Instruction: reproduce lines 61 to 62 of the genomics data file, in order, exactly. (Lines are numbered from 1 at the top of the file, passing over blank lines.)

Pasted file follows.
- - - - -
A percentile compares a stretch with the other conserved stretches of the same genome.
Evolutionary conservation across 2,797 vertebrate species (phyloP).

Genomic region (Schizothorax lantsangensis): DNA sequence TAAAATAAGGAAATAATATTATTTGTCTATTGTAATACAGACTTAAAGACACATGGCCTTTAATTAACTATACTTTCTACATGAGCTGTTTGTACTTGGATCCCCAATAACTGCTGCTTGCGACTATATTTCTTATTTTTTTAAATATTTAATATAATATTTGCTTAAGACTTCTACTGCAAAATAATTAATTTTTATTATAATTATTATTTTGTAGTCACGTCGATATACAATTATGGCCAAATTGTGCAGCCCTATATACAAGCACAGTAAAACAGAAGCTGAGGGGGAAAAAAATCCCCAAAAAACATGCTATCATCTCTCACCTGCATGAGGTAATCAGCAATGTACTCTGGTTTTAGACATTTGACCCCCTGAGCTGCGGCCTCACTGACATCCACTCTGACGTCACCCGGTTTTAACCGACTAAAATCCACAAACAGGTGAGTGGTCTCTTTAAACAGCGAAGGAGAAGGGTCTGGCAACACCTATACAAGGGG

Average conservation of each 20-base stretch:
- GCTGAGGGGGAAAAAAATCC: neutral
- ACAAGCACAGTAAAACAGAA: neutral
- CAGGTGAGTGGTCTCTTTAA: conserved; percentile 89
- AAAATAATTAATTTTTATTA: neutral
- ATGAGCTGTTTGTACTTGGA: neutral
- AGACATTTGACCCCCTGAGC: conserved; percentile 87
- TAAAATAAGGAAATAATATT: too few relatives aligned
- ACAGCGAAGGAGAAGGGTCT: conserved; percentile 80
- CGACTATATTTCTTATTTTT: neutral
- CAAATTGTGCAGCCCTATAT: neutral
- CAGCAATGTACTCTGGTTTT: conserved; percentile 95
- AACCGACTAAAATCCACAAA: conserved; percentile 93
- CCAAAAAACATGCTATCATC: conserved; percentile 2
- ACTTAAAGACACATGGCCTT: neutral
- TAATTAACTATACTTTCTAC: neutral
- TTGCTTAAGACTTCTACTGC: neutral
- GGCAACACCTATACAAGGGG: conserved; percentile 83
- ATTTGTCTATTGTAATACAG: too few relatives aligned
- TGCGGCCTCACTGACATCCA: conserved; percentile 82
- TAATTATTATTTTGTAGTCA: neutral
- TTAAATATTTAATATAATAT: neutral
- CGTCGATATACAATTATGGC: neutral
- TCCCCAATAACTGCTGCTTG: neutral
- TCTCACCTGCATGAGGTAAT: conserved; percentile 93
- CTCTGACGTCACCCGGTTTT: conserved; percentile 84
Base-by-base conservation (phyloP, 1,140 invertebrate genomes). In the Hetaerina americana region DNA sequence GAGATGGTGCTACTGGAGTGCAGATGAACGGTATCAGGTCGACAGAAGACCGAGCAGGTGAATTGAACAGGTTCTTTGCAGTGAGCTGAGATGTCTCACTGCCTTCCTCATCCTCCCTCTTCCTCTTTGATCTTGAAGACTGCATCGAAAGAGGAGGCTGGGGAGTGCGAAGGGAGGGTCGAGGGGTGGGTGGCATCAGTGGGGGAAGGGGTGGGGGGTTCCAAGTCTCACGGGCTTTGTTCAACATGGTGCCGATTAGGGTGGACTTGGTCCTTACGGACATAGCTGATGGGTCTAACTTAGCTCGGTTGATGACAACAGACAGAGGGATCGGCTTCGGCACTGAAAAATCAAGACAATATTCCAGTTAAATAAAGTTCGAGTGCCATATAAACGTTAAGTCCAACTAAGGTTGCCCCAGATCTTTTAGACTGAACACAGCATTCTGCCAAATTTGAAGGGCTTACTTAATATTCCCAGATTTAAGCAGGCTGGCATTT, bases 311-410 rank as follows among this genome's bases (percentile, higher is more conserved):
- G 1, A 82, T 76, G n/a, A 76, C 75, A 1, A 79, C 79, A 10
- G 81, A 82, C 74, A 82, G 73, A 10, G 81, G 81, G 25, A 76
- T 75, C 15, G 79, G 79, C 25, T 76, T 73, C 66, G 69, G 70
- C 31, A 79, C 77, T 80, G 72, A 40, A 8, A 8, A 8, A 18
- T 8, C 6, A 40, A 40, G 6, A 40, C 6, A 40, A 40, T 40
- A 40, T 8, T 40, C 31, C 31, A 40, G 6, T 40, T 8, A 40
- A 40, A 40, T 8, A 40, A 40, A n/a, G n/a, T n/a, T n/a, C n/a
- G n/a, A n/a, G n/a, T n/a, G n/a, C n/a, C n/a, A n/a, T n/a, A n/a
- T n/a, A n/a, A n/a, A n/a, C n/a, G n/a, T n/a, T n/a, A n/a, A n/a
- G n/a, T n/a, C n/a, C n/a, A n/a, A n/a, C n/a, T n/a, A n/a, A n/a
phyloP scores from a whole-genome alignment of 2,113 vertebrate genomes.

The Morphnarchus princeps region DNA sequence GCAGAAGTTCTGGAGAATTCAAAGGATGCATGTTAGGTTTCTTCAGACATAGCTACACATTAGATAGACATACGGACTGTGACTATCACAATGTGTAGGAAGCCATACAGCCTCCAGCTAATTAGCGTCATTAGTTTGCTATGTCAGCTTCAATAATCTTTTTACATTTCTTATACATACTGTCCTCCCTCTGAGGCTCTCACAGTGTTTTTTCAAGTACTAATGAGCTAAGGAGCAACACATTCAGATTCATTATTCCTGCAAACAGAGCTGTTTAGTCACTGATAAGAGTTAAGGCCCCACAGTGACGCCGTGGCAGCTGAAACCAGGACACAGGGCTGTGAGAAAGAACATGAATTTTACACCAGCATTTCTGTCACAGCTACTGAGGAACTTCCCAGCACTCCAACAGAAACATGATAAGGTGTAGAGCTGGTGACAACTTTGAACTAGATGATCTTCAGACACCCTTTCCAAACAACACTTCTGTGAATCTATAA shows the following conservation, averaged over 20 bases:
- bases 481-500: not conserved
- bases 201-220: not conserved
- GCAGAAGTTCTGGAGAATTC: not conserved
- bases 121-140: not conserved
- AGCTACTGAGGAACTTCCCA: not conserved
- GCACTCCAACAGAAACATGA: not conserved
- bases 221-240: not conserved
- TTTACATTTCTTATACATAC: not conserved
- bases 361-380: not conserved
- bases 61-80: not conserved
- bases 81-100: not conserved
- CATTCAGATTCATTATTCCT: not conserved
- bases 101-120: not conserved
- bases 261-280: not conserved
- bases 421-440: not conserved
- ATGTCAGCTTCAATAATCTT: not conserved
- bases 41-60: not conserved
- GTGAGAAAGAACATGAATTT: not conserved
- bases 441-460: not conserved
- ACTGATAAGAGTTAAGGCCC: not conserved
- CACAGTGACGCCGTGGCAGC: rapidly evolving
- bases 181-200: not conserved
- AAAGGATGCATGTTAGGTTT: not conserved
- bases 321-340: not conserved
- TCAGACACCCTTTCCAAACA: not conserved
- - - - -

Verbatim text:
- bases 441-460: not conserved
- ACTGATAAGAGTTAAGGCCC: not conserved